Since I’ve also seen several very good stage productions of West Side Story, I kind of have to say that West Side Story is my favorite stage musical, as well.  In addition to the two screenings of the film version of WSS that I will be going to see;  one at the Emerson College-owned Paramount Theatre in downtown Boston this coming Saturday night, and the other at the Coolidge Corner Theatre, in Brookline, in mid-November (I’ve already got tickets for both of those screenings), I will be taking my youngest nephew and my niece to a matinee show of the latest Broadway stage revival of West Side Story here in Boston.  I’ve read a number of reviews on this latest WSS Broadway revival;  some good, some not so good.  I really wasn’t sure I wanted to see this particular production of the stage version of West Side Story, but some other people’s suggestion, I went down to the Colonial Theatre here on Boston’s Boylston Street, and purchased some rather expensive mezzanine tickets.  It’s well that I did, since they’re going fast, and there weren’t many mezzanine tickets left, and I didn’t want the balcony, because that would’ve been too far away.  

Still more on the movie “The Town” Claire & Doug’s romance not a normal healthy one.

After Claire Keesey’s bank  that she managed was robbed at gunpoint by four Townie men, they took her as a hostage, blindfolded her, drove her to a beach, and forced her to walk until she felt the water at her toes.  Claire talks to the Feds briefly, and then, after finding out that Claire resides in The Town (Boston’s Charlestown section), Doug trails Claire to find out what she knows, and ends up supposedly falling in love with her, and Claire falls in love with him, even after Doug had oh so charmingly and subtly warned Claire not to talk to the Feds or else!  In essence, Claire had been sweet-talked and seduced by Doug into a romantic relationship in order to get a promise from her not to talk to the Feds, which Doug pretty much got.  Inotherwords, he now had complete control over her.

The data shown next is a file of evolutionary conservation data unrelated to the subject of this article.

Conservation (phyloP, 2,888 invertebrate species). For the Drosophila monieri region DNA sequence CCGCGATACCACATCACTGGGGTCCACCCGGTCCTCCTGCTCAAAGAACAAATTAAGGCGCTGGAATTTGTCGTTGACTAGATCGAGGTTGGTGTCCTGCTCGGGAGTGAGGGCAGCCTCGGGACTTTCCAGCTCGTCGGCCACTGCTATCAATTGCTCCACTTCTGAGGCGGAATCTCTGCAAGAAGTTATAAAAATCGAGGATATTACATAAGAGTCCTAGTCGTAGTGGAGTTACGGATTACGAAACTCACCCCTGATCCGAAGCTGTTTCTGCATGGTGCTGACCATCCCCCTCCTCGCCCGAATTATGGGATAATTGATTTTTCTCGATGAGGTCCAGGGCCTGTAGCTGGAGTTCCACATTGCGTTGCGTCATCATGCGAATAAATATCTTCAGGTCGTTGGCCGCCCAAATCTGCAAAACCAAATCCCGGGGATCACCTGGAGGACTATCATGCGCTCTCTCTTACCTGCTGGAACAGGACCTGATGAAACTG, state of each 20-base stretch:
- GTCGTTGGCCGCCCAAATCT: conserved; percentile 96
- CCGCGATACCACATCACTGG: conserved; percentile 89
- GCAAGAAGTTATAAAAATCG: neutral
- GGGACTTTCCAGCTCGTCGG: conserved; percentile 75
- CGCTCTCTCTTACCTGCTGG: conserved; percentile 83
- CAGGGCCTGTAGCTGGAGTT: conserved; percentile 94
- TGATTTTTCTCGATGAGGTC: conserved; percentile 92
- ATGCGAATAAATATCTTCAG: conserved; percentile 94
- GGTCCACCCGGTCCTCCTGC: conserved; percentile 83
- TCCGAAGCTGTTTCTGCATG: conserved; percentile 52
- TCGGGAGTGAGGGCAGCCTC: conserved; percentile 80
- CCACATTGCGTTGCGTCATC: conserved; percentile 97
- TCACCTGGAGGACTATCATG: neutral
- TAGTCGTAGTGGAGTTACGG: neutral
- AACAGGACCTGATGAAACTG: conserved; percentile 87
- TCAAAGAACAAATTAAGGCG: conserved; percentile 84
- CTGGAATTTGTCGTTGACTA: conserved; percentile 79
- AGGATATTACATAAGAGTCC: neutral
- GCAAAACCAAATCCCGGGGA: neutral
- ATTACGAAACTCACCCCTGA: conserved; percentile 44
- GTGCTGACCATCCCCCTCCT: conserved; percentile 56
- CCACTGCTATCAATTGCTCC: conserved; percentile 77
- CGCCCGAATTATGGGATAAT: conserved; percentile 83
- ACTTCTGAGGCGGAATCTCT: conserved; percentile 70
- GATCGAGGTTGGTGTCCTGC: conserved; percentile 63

The fact that Claire not only lied to the Feds about who Doug was, in order to cover his ass, but  also helped Doug (a career criminal, armed felon and wanted fugitive) elude the law by tipping him off to the Feds’ presence in her condominium, by giving him the “It’ll be just like one of my sunny days” code,  but she also kept Doug’s duffel bag of stolen money that he left her before skipping town, which she spends on renovating a seedy ice hockey rink.  It was clear that Claire Keesey suffered from what’s called the “Stockholm Syndrome”.

That being said, the following link describes Claire (almost) perfectly:…

More on the movie, “The Town”–No Sympathy for Doug or Claire:

Please note:  this post was cross-posted from